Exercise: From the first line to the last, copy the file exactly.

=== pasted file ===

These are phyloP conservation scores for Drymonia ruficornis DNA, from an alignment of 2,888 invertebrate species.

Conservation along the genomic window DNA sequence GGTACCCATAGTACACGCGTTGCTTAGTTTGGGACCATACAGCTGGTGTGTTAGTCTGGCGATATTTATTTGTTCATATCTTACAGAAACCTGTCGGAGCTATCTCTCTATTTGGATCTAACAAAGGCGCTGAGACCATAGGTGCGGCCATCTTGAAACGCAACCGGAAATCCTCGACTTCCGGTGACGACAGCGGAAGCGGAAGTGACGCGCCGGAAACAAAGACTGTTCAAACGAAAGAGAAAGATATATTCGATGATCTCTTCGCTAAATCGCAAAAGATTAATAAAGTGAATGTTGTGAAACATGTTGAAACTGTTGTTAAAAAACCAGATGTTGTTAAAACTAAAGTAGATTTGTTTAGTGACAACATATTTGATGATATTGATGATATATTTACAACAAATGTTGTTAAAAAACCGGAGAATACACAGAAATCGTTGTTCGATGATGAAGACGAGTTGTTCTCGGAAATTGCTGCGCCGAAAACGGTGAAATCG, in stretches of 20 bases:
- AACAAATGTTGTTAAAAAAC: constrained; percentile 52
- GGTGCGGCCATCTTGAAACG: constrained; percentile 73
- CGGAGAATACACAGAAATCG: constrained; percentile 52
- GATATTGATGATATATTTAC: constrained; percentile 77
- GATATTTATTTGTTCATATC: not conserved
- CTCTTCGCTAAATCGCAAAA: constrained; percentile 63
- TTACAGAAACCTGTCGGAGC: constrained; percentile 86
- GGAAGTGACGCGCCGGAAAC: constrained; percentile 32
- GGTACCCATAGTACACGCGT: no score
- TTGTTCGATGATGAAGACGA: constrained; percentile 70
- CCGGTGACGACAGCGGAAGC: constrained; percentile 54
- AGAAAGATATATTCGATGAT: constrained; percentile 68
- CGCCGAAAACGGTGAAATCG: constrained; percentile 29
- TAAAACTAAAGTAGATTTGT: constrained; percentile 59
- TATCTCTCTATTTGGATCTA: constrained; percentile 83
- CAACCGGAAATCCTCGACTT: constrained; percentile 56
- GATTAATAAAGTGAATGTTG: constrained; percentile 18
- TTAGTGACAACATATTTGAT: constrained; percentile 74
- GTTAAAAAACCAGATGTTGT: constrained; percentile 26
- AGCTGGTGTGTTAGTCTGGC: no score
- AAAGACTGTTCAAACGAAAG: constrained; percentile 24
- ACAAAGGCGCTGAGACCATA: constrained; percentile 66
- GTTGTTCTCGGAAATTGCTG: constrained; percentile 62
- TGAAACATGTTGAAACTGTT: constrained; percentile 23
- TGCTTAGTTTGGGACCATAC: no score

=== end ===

These are phyloP conservation scores for Drymonia ruficornis DNA, from an alignment of 2,888 invertebrate species.

Conservation along the genomic window DNA sequence GGTACCCATAGTACACGCGTTGCTTAGTTTGGGACCATACAGCTGGTGTGTTAGTCTGGCGATATTTATTTGTTCATATCTTACAGAAACCTGTCGGAGCTATCTCTCTATTTGGATCTAACAAAGGCGCTGAGACCATAGGTGCGGCCATCTTGAAACGCAACCGGAAATCCTCGACTTCCGGTGACGACAGCGGAAGCGGAAGTGACGCGCCGGAAACAAAGACTGTTCAAACGAAAGAGAAAGATATATTCGATGATCTCTTCGCTAAATCGCAAAAGATTAATAAAGTGAATGTTGTGAAACATGTTGAAACTGTTGTTAAAAAACCAGATGTTGTTAAAACTAAAGTAGATTTGTTTAGTGACAACATATTTGATGATATTGATGATATATTTACAACAAATGTTGTTAAAAAACCGGAGAATACACAGAAATCGTTGTTCGATGATGAAGACGAGTTGTTCTCGGAAATTGCTGCGCCGAAAACGGTGAAATCG, in stretches of 20 bases:
- AACAAATGTTGTTAAAAAAC: constrained; percentile 52
- GGTGCGGCCATCTTGAAACG: constrained; percentile 73
- CGGAGAATACACAGAAATCG: constrained; percentile 52
- GATATTGATGATATATTTAC: constrained; percentile 77
- GATATTTATTTGTTCATATC: not conserved
- CTCTTCGCTAAATCGCAAAA: constrained; percentile 63
- TTACAGAAACCTGTCGGAGC: constrained; percentile 86
- GGAAGTGACGCGCCGGAAAC: constrained; percentile 32
- GGTACCCATAGTACACGCGT: no score
- TTGTTCGATGATGAAGACGA: constrained; percentile 70
- CCGGTGACGACAGCGGAAGC: constrained; percentile 54
- AGAAAGATATATTCGATGAT: constrained; percentile 68
- CGCCGAAAACGGTGAAATCG: constrained; percentile 29
- TAAAACTAAAGTAGATTTGT: constrained; percentile 59
- TATCTCTCTATTTGGATCTA: constrained; percentile 83
- CAACCGGAAATCCTCGACTT: constrained; percentile 56
- GATTAATAAAGTGAATGTTG: constrained; percentile 18
- TTAGTGACAACATATTTGAT: constrained; percentile 74
- GTTAAAAAACCAGATGTTGT: constrained; percentile 26
- AGCTGGTGTGTTAGTCTGGC: no score
- AAAGACTGTTCAAACGAAAG: constrained; percentile 24
- ACAAAGGCGCTGAGACCATA: constrained; percentile 66
- GTTGTTCTCGGAAATTGCTG: constrained; percentile 62
- TGAAACATGTTGAAACTGTT: constrained; percentile 23
- TGCTTAGTTTGGGACCATAC: no score